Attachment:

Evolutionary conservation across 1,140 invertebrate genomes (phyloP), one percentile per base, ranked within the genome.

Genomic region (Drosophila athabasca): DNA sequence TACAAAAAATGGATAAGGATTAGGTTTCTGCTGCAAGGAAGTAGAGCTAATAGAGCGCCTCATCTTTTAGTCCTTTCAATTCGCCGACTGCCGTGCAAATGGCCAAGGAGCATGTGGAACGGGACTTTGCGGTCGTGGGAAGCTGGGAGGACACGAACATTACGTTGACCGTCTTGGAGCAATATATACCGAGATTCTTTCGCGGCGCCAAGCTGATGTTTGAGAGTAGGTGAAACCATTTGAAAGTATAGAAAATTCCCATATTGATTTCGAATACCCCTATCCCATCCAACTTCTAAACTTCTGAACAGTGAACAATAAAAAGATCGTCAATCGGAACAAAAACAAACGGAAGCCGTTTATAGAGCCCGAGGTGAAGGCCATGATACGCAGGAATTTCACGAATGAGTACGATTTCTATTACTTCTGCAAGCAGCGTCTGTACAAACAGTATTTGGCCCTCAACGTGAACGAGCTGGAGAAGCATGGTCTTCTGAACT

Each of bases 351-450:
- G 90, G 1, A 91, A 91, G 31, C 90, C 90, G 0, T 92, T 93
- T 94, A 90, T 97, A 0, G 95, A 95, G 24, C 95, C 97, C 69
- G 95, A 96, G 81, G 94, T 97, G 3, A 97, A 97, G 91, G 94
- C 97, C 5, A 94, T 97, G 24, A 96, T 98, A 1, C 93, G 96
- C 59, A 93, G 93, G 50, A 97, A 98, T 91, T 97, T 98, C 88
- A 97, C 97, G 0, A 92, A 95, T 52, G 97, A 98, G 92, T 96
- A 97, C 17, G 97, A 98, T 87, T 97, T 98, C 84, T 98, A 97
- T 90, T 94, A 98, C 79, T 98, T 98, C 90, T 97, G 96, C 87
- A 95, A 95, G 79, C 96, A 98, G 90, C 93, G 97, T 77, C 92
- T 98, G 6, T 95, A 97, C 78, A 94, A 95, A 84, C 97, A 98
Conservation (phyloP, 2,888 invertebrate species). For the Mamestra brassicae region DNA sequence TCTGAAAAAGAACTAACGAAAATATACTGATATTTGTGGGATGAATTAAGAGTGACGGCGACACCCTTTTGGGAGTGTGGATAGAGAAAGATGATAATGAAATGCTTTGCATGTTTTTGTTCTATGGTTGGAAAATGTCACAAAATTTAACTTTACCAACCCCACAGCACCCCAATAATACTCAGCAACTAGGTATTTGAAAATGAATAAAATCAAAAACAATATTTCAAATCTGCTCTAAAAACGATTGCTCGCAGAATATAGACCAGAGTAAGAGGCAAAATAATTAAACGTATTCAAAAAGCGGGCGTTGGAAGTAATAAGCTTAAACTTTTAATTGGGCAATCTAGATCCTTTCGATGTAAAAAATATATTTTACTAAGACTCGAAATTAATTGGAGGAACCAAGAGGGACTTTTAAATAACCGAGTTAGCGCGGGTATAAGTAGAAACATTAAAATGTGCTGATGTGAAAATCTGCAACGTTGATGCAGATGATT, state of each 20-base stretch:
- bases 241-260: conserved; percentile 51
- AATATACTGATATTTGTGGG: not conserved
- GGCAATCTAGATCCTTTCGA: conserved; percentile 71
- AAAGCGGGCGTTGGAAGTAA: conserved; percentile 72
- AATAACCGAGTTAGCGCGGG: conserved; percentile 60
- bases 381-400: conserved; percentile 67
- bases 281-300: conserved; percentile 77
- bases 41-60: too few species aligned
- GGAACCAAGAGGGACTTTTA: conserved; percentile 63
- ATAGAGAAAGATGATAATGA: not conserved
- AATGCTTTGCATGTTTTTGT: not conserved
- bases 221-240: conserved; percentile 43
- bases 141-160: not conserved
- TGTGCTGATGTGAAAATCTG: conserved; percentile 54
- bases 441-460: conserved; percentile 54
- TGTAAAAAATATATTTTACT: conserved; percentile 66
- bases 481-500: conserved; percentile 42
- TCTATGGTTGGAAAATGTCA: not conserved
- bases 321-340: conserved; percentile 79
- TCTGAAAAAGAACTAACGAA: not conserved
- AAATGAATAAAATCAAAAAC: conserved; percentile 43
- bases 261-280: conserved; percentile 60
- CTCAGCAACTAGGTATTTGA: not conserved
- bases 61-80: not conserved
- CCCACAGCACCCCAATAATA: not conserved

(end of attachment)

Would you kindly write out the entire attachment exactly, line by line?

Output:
Evolutionary conservation across 1,140 invertebrate genomes (phyloP), one percentile per base, ranked within the genome.

Genomic region (Drosophila athabasca): DNA sequence TACAAAAAATGGATAAGGATTAGGTTTCTGCTGCAAGGAAGTAGAGCTAATAGAGCGCCTCATCTTTTAGTCCTTTCAATTCGCCGACTGCCGTGCAAATGGCCAAGGAGCATGTGGAACGGGACTTTGCGGTCGTGGGAAGCTGGGAGGACACGAACATTACGTTGACCGTCTTGGAGCAATATATACCGAGATTCTTTCGCGGCGCCAAGCTGATGTTTGAGAGTAGGTGAAACCATTTGAAAGTATAGAAAATTCCCATATTGATTTCGAATACCCCTATCCCATCCAACTTCTAAACTTCTGAACAGTGAACAATAAAAAGATCGTCAATCGGAACAAAAACAAACGGAAGCCGTTTATAGAGCCCGAGGTGAAGGCCATGATACGCAGGAATTTCACGAATGAGTACGATTTCTATTACTTCTGCAAGCAGCGTCTGTACAAACAGTATTTGGCCCTCAACGTGAACGAGCTGGAGAAGCATGGTCTTCTGAACT

Each of bases 351-450:
- G 90, G 1, A 91, A 91, G 31, C 90, C 90, G 0, T 92, T 93
- T 94, A 90, T 97, A 0, G 95, A 95, G 24, C 95, C 97, C 69
- G 95, A 96, G 81, G 94, T 97, G 3, A 97, A 97, G 91, G 94
- C 97, C 5, A 94, T 97, G 24, A 96, T 98, A 1, C 93, G 96
- C 59, A 93, G 93, G 50, A 97, A 98, T 91, T 97, T 98, C 88
- A 97, C 97, G 0, A 92, A 95, T 52, G 97, A 98, G 92, T 96
- A 97, C 17, G 97, A 98, T 87, T 97, T 98, C 84, T 98, A 97
- T 90, T 94, A 98, C 79, T 98, T 98, C 90, T 97, G 96, C 87
- A 95, A 95, G 79, C 96, A 98, G 90, C 93, G 97, T 77, C 92
- T 98, G 6, T 95, A 97, C 78, A 94, A 95, A 84, C 97, A 98
Conservation (phyloP, 2,888 invertebrate species). For the Mamestra brassicae region DNA sequence TCTGAAAAAGAACTAACGAAAATATACTGATATTTGTGGGATGAATTAAGAGTGACGGCGACACCCTTTTGGGAGTGTGGATAGAGAAAGATGATAATGAAATGCTTTGCATGTTTTTGTTCTATGGTTGGAAAATGTCACAAAATTTAACTTTACCAACCCCACAGCACCCCAATAATACTCAGCAACTAGGTATTTGAAAATGAATAAAATCAAAAACAATATTTCAAATCTGCTCTAAAAACGATTGCTCGCAGAATATAGACCAGAGTAAGAGGCAAAATAATTAAACGTATTCAAAAAGCGGGCGTTGGAAGTAATAAGCTTAAACTTTTAATTGGGCAATCTAGATCCTTTCGATGTAAAAAATATATTTTACTAAGACTCGAAATTAATTGGAGGAACCAAGAGGGACTTTTAAATAACCGAGTTAGCGCGGGTATAAGTAGAAACATTAAAATGTGCTGATGTGAAAATCTGCAACGTTGATGCAGATGATT, state of each 20-base stretch:
- bases 241-260: conserved; percentile 51
- AATATACTGATATTTGTGGG: not conserved
- GGCAATCTAGATCCTTTCGA: conserved; percentile 71
- AAAGCGGGCGTTGGAAGTAA: conserved; percentile 72
- AATAACCGAGTTAGCGCGGG: conserved; percentile 60
- bases 381-400: conserved; percentile 67
- bases 281-300: conserved; percentile 77
- bases 41-60: too few species aligned
- GGAACCAAGAGGGACTTTTA: conserved; percentile 63
- ATAGAGAAAGATGATAATGA: not conserved
- AATGCTTTGCATGTTTTTGT: not conserved
- bases 221-240: conserved; percentile 43
- bases 141-160: not conserved
- TGTGCTGATGTGAAAATCTG: conserved; percentile 54
- bases 441-460: conserved; percentile 54
- TGTAAAAAATATATTTTACT: conserved; percentile 66
- bases 481-500: conserved; percentile 42
- TCTATGGTTGGAAAATGTCA: not conserved
- bases 321-340: conserved; percentile 79
- TCTGAAAAAGAACTAACGAA: not conserved
- AAATGAATAAAATCAAAAAC: conserved; percentile 43
- bases 261-280: conserved; percentile 60
- CTCAGCAACTAGGTATTTGA: not conserved
- bases 61-80: not conserved
- CCCACAGCACCCCAATAATA: not conserved